I’m C.L. Gaber and I invite you to go on a journey with me.
As a journalist for the New York Times Syndicate, my job is to ask questions. One day, I was speaking with a scientist who told me an interesting fact: “Did you know that the human brain doesn’t fully form until you’re 24-years-old. That’s when the frontal lobe gels to put it simply,” she said.
Now, I hear cool facts every single day, but something about that one played in my own mind. Either this fact was a great way for teenagers to get out of any kind of trouble – “Hey, Mom, my frontal lobe isn’t gelled yet” – or it was something deeper. I settled on option two.
Then I began to think, “What if you died young? Would that mean you weren’t fully formed? And in that case…where would you go? Where did they go?” In that moment, I remembered all those announcements when I was in high school, “Benny Smith died last night in a motorcycle accident. Counselors are available.” Counselors were always available at my suburban Chicago high schools, but real answers never were accessible.
But I digress.
“Ascenders” was born – or at least the core of a story – with that scientific fact. My mind must have been dwelling on it because one night in Los Angeles, I had a dream. It was the night before I was doing a one-on-one interview with Cher (you can’t make this stuff up) and I went to sleep in one of those hotel beds that was like a cloud. A dream began to play in my head like a movie.
I saw a girl with reddish brown hair. Her name was Walker. I saw a guy who looked a lot like a young David Beckham. Someone called him Daniel. They were dead, but they were more alive than many characters I saw in movies. They were having an adventure of an after-life in a place that looked a lot like the UP of Michigan. I saw the tall evergreens, the fog, and I heard the rush of the waterfalls. The girl was told that there were rules for this place. “There are rules to live in Michigan?” she said in an astonished voice. She was finally told that her internal GPS was off.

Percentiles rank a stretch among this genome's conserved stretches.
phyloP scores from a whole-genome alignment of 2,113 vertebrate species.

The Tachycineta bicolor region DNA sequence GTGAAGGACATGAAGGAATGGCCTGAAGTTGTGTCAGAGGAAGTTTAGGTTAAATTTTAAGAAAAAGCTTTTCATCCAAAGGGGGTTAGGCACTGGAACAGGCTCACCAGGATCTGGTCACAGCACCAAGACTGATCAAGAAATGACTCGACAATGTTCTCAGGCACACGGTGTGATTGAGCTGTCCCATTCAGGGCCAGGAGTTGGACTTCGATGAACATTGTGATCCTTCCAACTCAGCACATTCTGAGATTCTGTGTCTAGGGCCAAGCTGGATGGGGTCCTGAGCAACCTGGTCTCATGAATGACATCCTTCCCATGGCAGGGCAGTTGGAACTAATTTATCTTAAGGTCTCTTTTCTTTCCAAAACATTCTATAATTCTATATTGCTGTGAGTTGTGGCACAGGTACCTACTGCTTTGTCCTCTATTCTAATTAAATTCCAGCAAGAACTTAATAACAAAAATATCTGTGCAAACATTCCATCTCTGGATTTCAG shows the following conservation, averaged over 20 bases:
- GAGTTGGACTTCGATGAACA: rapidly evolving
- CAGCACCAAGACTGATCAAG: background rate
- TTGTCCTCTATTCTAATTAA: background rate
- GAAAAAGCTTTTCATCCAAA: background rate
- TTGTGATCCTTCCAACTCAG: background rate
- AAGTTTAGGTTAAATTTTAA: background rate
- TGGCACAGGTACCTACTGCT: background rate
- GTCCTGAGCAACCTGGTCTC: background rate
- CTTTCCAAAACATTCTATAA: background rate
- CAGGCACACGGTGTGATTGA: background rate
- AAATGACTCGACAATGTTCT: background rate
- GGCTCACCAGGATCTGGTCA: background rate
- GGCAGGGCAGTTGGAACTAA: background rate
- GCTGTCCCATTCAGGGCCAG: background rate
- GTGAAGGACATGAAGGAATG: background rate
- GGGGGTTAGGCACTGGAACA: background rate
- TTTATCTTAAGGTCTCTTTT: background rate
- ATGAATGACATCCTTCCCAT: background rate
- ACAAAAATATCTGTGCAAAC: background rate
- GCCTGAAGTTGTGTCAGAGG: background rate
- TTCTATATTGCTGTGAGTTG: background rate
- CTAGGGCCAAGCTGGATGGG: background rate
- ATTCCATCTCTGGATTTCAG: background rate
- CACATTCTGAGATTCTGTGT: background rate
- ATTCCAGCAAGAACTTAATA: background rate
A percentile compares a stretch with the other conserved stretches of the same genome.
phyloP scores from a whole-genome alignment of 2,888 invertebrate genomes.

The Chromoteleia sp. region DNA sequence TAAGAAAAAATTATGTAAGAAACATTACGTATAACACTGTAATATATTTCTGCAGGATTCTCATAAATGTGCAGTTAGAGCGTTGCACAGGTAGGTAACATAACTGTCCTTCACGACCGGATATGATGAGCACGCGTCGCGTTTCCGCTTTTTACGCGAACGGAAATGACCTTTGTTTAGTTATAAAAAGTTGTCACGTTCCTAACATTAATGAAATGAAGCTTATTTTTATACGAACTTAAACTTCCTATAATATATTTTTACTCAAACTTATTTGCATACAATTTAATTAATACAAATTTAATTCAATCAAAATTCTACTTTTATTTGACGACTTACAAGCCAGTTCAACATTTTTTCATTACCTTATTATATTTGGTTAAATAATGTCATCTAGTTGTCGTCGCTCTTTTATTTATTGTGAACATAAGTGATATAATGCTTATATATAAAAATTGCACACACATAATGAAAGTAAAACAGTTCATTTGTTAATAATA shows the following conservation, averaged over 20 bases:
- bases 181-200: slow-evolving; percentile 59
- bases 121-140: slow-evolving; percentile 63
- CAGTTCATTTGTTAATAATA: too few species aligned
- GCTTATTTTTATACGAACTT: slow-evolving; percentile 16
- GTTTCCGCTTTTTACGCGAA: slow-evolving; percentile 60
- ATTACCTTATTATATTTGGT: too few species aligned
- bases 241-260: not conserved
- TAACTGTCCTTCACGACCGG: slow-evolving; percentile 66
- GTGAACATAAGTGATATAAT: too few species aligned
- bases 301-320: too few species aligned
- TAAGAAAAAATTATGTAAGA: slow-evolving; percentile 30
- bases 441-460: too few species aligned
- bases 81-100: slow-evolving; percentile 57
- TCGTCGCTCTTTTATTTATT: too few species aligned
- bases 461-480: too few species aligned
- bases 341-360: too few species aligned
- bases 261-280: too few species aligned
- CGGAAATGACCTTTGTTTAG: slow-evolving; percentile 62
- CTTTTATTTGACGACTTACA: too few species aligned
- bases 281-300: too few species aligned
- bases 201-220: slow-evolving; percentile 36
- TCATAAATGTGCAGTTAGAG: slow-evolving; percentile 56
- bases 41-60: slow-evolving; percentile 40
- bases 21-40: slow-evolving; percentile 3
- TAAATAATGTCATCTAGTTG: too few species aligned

After a near drowning in a lake, Walker asked Daniel, “Why am I still alive?” The answer was so simple. “Because, baby, you can’t die twice,” he told her.
So got up after the final reel played in my head. And I grabbed every single notepad in the room, and fortunately this hotel has great, big, thick notepads. I was trying to be quiet since my husband is a light sleeper and I made it to the bathroom without so much as a toe stub. And from 3 a.m. until dawn, I wrote down everything from that dream. I even wrote most of the first chapter of “Ascenders.”
My only interruption was my husband who finally knocked on the door and asked with concern, “Are you okay? Are you having a kidney transplant in there? And if you’re fine, you better get dressed. You have Cher in two hours.”
In 2015, Ascenders (Book One) debuted on Amazon and recently “Ascenders: Skypunch (Book Two) was released.
I can’t even begin to tell you how grateful I am for the amazing response and soaring reviews. These reviews have humbled me in ways I can’t even express. Along the way, there have been epic surprises including Roger O’Donnell of the Cure writing theme music for our trailer. There are rumblings of turning Ascenders into much more than words on a page. Stay tuned on this page.
This has been an epic adventure that has been made sweeter by talking to you, amazing readers, online and in person. I can’t even begin to tell you how it thrills me to hear things like, “Daniel is mine and Walker is me.” Thank you, thank you, thank you. You’re an author’s dream come true. One morning, I woke up to #DanielisDivine (Twitter hashtag specifically for the book!). Come on! It’s perfect.
By the way, Walker Callaghan is all of us. She’s filled with hopes, dreams, and a reckless optimism that even death can’t put on pause.
As I write this, I’m halfway done with book 3 and book 4 is percolating.
When I sign books, my hand keeps writing some variation of the same thing: Make. It. Count.
With my frontal lobe fully formed and a grateful heart, I try to live by those words each day.
OF THE BOOK